South Korea's KT Corp, which is holding talks to sell Apple's iPhone in South Korea, plans to introduce 3G smartphones supporting WiFi and mobile WiMAX from Samsung Electronics and LG Electronics, its chief strategy officer told Reuters.
Although the date and other details for the iPhone's South Korean debut had yet to be set, Apple's blockbuster handset would likely create its own market segment among the country's smartphone users and may help jumpstart healthy competition, Pyo Hyun-myung said in an interview on Monday.
No foreign maker had so far achieved notable success in South Korea, home turf for the world's No.2 and No.3 handset makers Samsung and LG.
The iPhone will create its own (market) segment ... among those who want an intuitive user interface and mobile Web access, Pyo said.
Importing foreign cars helped Hyundai improve, and the iPhone will do the same (for Korean handset makers).
The country's technology ventures and content providers for mobile applications will also get a boost from iPhone, he said.
Smartphones are also set to change the way Korean mobile operators compete in the saturated home market, where 97 percent of the population has a mobile phone.
To boost mobile data use, KT is revamping its service offerings to enable mobile calls and data services on cheaper WiFi and WiMAX networks, which could hurt its traditional 3G revenue initially, but could eventually grow into a new revenue source.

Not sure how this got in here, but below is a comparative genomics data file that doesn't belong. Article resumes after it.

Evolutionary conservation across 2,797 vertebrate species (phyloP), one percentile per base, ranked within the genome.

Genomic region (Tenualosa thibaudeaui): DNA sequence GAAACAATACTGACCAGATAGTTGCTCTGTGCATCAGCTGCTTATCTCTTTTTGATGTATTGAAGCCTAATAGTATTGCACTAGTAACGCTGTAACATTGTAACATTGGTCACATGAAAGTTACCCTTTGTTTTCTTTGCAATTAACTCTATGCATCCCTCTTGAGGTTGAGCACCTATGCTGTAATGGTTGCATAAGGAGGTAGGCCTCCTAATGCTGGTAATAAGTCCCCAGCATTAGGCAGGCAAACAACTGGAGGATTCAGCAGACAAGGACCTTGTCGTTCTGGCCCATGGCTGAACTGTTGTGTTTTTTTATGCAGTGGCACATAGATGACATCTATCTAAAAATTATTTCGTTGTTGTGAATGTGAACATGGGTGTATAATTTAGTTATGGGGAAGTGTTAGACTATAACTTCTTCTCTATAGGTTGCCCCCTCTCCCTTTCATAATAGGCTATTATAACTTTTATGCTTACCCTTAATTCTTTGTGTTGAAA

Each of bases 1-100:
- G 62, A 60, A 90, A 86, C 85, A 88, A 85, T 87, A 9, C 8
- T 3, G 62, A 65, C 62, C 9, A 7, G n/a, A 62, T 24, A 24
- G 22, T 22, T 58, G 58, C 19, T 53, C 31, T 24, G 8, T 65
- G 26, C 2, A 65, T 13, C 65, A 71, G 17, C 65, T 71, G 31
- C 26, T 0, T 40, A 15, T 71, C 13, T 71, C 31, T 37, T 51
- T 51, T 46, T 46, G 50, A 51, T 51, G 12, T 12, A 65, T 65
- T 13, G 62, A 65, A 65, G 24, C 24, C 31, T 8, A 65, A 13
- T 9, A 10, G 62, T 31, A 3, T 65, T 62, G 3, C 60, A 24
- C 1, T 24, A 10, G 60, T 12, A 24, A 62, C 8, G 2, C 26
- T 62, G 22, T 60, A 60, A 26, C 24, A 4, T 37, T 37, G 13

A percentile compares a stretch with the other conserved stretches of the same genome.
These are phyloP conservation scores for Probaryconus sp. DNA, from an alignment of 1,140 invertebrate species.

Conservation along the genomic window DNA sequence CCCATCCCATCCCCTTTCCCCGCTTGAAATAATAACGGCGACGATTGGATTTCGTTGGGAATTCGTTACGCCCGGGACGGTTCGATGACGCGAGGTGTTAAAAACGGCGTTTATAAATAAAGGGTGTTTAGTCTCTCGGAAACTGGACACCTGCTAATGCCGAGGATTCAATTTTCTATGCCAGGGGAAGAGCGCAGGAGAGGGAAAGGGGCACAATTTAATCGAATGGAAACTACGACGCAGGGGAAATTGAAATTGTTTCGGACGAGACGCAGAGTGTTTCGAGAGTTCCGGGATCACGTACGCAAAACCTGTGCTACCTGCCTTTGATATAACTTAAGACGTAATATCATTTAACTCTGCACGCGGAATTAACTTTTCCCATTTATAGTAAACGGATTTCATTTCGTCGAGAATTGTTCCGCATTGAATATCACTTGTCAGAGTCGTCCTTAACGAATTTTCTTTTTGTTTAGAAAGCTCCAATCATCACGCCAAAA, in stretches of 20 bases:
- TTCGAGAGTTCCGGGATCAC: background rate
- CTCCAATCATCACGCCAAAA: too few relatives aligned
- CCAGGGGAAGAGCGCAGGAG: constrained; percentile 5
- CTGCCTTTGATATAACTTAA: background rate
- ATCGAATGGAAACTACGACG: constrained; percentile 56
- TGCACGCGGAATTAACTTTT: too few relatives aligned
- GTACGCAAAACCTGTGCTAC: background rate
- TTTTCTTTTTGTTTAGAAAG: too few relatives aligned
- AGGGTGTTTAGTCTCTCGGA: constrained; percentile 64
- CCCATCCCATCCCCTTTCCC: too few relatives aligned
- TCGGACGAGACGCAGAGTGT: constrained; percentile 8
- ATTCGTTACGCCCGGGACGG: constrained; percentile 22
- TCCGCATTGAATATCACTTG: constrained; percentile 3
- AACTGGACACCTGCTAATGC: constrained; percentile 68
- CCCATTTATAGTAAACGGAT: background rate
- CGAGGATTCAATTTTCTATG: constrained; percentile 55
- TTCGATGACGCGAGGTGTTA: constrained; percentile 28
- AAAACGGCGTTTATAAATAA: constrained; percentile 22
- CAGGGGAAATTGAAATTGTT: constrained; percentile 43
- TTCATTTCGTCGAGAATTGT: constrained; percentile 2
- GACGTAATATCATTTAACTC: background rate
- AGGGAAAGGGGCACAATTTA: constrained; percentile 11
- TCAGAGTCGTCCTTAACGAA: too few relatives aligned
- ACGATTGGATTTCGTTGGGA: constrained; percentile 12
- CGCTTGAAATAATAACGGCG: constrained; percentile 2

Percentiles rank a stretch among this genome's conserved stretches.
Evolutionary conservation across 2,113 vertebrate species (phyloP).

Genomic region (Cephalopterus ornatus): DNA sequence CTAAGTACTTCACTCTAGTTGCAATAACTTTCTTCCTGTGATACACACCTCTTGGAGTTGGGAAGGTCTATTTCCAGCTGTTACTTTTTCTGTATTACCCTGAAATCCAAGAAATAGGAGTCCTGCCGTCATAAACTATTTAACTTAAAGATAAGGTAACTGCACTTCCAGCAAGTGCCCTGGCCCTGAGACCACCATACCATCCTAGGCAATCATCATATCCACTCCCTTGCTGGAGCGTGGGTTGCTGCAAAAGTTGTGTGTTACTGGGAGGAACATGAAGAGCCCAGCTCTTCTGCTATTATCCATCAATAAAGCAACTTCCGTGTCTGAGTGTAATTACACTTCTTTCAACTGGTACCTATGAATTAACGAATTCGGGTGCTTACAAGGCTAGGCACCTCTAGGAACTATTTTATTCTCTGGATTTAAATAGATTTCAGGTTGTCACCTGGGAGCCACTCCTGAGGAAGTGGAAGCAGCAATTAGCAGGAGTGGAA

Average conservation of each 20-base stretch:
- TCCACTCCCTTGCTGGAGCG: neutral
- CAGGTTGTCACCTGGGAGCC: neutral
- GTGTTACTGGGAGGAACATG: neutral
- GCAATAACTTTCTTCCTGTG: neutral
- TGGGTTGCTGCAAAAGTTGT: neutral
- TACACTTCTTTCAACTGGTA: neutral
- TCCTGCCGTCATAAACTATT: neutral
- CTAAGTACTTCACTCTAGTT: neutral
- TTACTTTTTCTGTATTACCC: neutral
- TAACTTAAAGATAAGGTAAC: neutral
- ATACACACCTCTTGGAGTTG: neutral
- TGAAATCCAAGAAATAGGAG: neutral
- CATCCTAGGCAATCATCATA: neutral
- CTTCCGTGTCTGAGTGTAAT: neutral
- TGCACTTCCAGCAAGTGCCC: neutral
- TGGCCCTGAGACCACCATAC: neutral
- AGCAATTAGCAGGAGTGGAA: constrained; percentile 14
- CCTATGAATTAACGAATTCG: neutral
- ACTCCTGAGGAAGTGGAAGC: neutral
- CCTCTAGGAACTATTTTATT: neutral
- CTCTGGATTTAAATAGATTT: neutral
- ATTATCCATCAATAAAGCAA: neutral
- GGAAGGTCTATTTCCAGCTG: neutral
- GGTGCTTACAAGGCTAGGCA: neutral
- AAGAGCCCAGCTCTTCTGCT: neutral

The new phones from Samsung and LG, to be available from late November, could support those services, he said.
Consumers are generally happy with voice services, but they have lots of complaints regarding mobile data, Pyo said. Those new handsets will become the mainstream.
KT, South Korea's top fixed-line operator and No.2 mobile carrier, expects government-initiated mobile tariff cuts, announced on Sunday, to have a limited impact on its revenue, according to Pyo.
He said KT was taking steps to preserve its operating profit next year as dwindling fixed-line business and discounts from service bundling weighed on sales.
Before Sunday's tariff measures, analysts expected KT's 2010 operating profit and revenue to grow slightly from 2009, according to earnings tracker IBES.
KT is more aggressively marketing Internet telephony -- a departure from its previous stance of protecting the traditional landline market, where it used to have a monopoly -- and is opening up the Internet TV platform.
Those convergence services won't be a cash cow anytime soon and we will somehow need to maintain profitability to continue to invest for the future, said Pyo.
For its overseas business, Pyo said KT continued to seek opportunities in developing markets but admitted that entering established markets as a telecom operator would be difficult.
Leading Korean mobile operator SK Telecom said on Monday that it was selling back its $1.3 billion stake in China Unicom as prospects darkened for its Chinese business ambition.
Pyo also said KT was willing to expand its WiMAX network, currently limited to Seoul and nearby areas, to the whole nation once the government finalized its support plan to boost mobile technology.
Pyo said KT was working to participate in the government-led smart grid business project, and hoped to enter global markets for the telecom-based power distribution service with partners such as Korea Electric Power Corp.